This week, as part of our commitment to provide independent investment advice to children’s services, we launch the website Investing in Children.
It applies the Social Research Unit's widely acclaimed and increasingly applied Standards of Evidence. Using a US model, translated for use here in the UK, it calculates the costs and benefits of competing investment options, and gives a ‘best buy’ stamp of approval to those programmes, practices, policies and processes that have the best chance of improving children’s health and development.
As the economy continues to tighten, as resources available to children’s services agencies continue to reduce, financial data should become more important. Our shared ambition must be to improve child outcomes by spending less money. No easy task.
The data available from Investing in Children can help. It provides a prediction on the potential economic return of any intervention that has been rigorously evaluated. Our predictions are extremely cautious, and we publish data on the chances of the investment going wrong.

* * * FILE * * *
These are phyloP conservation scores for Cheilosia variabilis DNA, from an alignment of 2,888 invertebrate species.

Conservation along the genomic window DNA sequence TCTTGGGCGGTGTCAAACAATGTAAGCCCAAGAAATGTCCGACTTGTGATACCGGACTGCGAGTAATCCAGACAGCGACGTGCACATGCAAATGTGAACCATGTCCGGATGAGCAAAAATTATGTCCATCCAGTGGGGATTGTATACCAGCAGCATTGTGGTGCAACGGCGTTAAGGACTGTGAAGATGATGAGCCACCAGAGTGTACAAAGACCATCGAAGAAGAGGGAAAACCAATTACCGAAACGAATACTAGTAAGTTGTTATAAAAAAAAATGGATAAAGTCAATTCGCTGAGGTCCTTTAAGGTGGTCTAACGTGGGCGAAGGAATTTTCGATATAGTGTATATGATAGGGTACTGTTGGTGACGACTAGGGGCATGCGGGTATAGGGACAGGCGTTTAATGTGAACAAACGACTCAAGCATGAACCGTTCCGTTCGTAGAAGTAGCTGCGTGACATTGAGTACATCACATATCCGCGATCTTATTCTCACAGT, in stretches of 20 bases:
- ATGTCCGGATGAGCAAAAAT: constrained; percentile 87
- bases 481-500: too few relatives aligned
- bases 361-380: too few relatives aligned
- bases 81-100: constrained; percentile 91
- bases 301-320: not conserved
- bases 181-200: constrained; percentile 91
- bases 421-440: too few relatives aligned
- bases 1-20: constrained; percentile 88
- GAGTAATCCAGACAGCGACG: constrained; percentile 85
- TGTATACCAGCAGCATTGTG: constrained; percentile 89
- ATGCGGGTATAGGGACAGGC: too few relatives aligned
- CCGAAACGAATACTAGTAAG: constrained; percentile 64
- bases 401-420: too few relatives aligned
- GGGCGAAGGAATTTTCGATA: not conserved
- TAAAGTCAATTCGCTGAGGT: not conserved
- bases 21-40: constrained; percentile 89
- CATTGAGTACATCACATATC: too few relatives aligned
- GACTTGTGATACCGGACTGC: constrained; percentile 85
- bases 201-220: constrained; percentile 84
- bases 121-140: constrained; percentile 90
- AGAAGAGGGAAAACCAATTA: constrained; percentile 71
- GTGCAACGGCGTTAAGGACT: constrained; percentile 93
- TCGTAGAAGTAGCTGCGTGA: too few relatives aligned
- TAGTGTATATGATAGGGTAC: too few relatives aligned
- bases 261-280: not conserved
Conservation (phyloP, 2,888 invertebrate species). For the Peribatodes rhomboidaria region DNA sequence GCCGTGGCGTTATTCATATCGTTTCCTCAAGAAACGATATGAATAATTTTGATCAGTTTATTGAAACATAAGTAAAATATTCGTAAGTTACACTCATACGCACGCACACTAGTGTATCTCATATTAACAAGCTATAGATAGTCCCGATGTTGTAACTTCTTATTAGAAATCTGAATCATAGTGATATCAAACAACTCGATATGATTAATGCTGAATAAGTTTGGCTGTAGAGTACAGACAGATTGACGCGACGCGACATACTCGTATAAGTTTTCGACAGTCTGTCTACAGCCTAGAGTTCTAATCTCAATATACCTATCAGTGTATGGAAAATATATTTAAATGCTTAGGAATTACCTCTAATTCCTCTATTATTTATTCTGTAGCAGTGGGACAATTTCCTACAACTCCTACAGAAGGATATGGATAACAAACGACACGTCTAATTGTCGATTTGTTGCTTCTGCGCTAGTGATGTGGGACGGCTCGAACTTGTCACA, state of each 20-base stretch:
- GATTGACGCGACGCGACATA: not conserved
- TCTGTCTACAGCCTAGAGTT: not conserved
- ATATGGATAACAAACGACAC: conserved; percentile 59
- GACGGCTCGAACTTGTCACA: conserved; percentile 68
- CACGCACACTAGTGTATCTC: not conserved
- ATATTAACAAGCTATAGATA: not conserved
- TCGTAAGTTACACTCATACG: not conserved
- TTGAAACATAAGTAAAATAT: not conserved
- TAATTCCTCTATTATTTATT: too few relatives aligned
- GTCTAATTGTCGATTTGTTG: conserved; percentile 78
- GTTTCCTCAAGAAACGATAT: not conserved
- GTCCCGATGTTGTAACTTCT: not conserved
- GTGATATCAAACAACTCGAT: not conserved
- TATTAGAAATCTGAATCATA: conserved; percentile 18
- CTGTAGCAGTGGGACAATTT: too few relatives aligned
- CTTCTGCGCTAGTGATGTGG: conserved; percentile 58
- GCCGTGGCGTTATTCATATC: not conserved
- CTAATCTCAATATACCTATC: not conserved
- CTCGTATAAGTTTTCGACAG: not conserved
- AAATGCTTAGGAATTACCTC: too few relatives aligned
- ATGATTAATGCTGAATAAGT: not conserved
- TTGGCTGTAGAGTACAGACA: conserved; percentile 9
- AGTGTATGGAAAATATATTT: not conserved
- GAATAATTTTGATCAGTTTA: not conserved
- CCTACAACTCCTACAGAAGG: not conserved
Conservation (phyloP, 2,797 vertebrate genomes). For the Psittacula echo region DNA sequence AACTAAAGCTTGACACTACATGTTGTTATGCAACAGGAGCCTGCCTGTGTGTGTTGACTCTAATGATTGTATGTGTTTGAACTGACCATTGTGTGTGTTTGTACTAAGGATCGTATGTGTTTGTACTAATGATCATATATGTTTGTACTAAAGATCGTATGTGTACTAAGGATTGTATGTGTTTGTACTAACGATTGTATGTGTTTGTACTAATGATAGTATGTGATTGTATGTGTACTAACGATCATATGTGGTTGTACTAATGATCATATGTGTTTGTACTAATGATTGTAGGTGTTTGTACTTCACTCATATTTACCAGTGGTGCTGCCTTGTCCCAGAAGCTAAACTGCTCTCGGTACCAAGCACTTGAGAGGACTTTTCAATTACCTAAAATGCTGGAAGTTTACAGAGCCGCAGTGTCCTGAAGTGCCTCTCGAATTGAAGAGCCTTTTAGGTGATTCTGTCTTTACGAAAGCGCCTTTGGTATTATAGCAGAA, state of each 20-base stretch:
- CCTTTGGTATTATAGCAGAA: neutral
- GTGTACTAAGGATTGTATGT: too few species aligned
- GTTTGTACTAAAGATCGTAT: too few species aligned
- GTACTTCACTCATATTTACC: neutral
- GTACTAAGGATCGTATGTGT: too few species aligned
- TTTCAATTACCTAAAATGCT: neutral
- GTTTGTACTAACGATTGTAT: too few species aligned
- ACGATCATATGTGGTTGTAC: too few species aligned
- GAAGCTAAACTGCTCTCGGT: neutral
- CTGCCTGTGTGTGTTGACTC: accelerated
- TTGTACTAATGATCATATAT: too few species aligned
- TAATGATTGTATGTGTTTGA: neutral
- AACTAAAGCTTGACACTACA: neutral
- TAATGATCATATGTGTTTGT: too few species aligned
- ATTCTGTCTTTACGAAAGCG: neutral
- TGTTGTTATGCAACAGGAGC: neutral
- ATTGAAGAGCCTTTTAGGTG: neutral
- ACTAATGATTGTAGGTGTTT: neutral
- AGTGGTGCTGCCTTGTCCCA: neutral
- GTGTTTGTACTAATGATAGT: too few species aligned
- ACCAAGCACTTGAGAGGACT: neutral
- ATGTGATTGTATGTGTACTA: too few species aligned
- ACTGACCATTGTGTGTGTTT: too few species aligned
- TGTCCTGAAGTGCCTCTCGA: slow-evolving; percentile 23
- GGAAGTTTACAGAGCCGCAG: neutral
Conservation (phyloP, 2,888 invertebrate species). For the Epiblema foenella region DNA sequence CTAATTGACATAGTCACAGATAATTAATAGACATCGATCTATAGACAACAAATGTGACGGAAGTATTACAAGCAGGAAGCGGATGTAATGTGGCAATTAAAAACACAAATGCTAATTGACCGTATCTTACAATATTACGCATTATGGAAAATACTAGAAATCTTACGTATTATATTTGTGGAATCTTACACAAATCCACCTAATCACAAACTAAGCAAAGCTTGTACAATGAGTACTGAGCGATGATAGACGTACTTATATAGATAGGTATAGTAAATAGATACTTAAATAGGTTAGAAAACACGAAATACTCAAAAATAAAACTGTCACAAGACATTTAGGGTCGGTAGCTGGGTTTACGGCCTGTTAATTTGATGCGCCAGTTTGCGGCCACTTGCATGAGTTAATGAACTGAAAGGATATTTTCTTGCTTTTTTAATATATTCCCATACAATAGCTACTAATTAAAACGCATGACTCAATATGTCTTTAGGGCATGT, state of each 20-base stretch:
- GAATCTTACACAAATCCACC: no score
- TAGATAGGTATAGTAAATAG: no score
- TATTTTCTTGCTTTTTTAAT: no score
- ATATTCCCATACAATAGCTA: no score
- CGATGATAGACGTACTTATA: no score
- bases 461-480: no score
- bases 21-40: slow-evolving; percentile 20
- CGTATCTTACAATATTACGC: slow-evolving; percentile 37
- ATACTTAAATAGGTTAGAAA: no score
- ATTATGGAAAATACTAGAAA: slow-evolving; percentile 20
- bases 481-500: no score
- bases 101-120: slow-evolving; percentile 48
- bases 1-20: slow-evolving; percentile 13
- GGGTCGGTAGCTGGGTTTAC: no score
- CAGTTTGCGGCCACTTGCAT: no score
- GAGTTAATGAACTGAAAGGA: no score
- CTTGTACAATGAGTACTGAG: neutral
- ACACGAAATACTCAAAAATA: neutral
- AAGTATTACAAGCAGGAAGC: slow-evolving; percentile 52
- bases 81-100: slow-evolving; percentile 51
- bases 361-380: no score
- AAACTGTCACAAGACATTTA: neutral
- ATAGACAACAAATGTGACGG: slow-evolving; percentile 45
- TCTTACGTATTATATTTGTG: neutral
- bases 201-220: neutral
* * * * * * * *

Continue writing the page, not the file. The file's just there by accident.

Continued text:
But they remain a prediction. To realise our shared ambition, we need two additional ingredients.
The first is excellent implementation. The best bets lose money when they are inexpertly applied. A large part of the Social Research Unit’s work these days is providing help to agencies that seek excellence in implementation, at scale.
The second additional ingredient is the dark art of ‘benefit realisation’. A programme might be predicted to produce economic benefits, for example by reducing child maltreatment (and therefore demand for child protection services). But public systems are dynamic: they adapt to reduced demand by seeking supply from other sources. The net result? More children protected from abuse, the same amount of child protection activity, and less than expected - if any - economic benefit.
One of the dark arts of benefit realisation is control of system dynamics. There are many others, but that is not for now.
Good cost-benefit data, like that provided by Investing in Children, can only be a good thing. But it is not a panacea. Its value comes when it is mixed with other approaches - some rooted in science and practice, like excellence in implementation, and some hardly grounded at all, like the emerging magic of benefit realisation.